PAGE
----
Burgers als extensie van stedelijk innovatievermogen

Tijdschrift Bestuurskunde, Aflevering 4 2016
Trefwoorden data-driven innovation, cities, public participation, user innovation
Auteurs Albert Meijer, Zsuzsanna Tomor, Ank Michels e.a.
Samenvatting

    In the private sector, user innovation is used to develop innovations that better fit the needs of customers. In the public sector, interest for citizen innovation is also on the rise and new information and communication technologies seem to offer a great potential for accessing the power of citizens. At the same time these technologies offer another potential value: they can turn citizens into data sources. This data can offer governments crucial insights and may form the basis for datadriven innovation. Innovating with citizens in both different ways seems to offer great potential for broadly supported issues such as urban sustainability. This article develops a framework for studying these new developments and presents explorative research in three cities (Curitiba, Glasgow en Utrecht). The research shows that cities make different choices in their use of new technologies to innovate with or for citizens.


Albert Meijer

Zsuzsanna Tomor

Ank Michels

Stan Geertman
Artikel

Hoe staat de lokale democratie in Nederland ervoor?

Tijdschrift Bestuurs­wetenschappen, Aflevering 4 2016
Auteurs Prof. dr. Klaartje Peters en Drs. Vincent van Stipdonk
SamenvattingAuteursinformatie

    Is local democracy in the Netherlands equipped for its mission? There is confusion and disagreement about the answer to this question. How people assess existing democratic practices is strongly influenced by one of the three main perspectives: representative democracy, participative (deliberative) democracy or ‘do-democracy’ (associative democracy). But to be able to have this discussion in the first place, empirical knowledge is required about the state of democracy at the local level. In this article (apart from the introduction, the first in a series on the local democratic audit) the authors bring together the available research data and organize these data with the help of David Easton’s system model: from input of citizens and civil society via throughput to output and finally feedback again in the political system. The research presented offers some insight in the state of local democracy, although it is not possible to give a final assessment. That depends on the perspective on democracy chosen, but it is also not possible because of the fragmented and incomplete nature of the research on local democracy in the Netherlands. The authors advocate contributing to these discussions with more empirical knowledge. The overview in this article shows that there is work to be done in this respect.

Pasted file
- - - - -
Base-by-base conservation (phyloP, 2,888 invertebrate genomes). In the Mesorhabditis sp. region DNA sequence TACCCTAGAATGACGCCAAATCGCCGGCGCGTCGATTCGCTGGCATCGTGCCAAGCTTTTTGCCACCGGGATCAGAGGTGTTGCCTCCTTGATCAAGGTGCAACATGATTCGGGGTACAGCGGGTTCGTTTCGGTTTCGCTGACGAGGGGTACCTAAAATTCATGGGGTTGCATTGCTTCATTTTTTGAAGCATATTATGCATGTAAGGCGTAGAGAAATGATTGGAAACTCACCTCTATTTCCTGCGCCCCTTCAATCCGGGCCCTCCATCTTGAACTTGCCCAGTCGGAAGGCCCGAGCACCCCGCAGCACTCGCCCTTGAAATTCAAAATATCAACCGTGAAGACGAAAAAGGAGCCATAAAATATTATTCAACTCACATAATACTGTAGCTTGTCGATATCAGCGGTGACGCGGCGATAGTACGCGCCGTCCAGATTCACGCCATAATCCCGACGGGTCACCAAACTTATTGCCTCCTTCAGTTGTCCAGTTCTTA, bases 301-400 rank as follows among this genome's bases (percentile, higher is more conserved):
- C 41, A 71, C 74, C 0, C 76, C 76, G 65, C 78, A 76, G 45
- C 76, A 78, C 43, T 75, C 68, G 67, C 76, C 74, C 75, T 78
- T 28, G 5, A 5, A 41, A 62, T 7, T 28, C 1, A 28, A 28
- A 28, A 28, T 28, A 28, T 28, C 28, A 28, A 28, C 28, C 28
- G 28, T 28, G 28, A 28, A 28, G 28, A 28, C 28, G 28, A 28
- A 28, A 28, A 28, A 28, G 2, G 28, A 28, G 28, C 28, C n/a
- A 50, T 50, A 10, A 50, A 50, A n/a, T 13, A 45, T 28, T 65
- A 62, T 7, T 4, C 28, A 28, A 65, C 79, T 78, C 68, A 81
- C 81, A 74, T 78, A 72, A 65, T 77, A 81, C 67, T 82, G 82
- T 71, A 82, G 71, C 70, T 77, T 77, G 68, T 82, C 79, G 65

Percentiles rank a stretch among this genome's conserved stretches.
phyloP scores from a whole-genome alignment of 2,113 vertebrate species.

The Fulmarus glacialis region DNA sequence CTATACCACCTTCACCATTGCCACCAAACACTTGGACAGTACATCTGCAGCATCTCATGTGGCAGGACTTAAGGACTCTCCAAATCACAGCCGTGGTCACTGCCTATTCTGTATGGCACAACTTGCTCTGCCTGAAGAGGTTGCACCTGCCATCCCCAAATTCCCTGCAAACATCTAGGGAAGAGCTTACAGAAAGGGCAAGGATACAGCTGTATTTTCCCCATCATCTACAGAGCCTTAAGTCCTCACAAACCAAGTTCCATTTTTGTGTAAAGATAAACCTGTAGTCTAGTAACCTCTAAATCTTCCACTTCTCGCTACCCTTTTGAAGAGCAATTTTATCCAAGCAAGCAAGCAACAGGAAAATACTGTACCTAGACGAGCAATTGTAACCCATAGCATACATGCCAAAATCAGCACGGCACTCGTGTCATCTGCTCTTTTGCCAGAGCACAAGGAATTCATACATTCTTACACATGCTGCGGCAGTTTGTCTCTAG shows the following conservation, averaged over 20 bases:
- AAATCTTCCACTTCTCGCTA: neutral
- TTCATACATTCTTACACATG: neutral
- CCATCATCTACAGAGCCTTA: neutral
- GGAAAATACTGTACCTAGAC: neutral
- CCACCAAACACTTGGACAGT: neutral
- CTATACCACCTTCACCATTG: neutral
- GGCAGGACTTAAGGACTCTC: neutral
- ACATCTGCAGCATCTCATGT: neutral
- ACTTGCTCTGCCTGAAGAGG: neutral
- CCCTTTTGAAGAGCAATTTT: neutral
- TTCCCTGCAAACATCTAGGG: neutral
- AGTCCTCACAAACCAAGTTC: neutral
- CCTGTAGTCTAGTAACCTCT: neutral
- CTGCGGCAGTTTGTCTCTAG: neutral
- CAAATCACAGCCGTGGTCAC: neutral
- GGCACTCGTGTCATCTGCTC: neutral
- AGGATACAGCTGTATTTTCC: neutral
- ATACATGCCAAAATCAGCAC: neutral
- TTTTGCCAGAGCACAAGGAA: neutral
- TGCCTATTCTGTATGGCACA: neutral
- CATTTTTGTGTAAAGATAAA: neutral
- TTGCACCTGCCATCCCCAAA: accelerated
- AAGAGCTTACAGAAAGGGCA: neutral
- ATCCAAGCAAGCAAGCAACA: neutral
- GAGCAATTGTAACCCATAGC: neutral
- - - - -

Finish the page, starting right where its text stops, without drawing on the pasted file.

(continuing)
Prof. dr. Klaartje Peters
Prof. dr. K. Peters is zelfstandig onderzoeker en publicist en voor één dag in de week bijzonder hoogleraar Lokaal en regionaal bestuur aan de Universiteit Maastricht.

Drs. Vincent van Stipdonk
Drs. V.P. van Stipdonk is zelfstandig Raadgever & Redacteur en tevens redacteur van Bestuurswetenschappen.
Artikel

De responsabilisering van burgers van verzorgingsstaat tot participatiesamenleving

Discoursanalyse van troonredes en regeringsverklaringen sinds de jaren zestig

Tijdschrift Beleid en Maatschappij, Aflevering 4 2016
Trefwoorden Participation society, Withdrawing government, Making-responsible citizens, Dutch speeches from the throne, Dutch government statements
Auteurs Ermy Brok MA
SamenvattingAuteursinformatie

    Central concern of this article is tracing back how the making-responsible of citizens takes shape within Dutch speeches from the throne, government statements and reports of the Dutch Social and Cultural Research Institute (SCP) ever since the 1960s. The Dutch participation society, a term much discussed ever since mentioned in the 2013 speech of the throne, is often associated with a withdrawing government and a coming to end of the welfare state. At the same time, according to several authors, the notion of a withdrawing government that operates within a network of multiple equal actors has brought along the need for a widening of the government’s repertoire of action. This has been characterized as making-responsible citizens on conditions of the state. It has raised doubts about true government-withdrawal and authors have related it to the dominance of neo-liberal thinking ever since the 1990s. Applying an analysis framework derived from discourse analysis, it is made tangible in this article how within political discourse beginnings of the making-responsible of citizens can be traced to the 1960s, more than thirty years earlier than expected. It is argued that this longer history makes a plea for encouraging the political dimension of citizenship all the more important.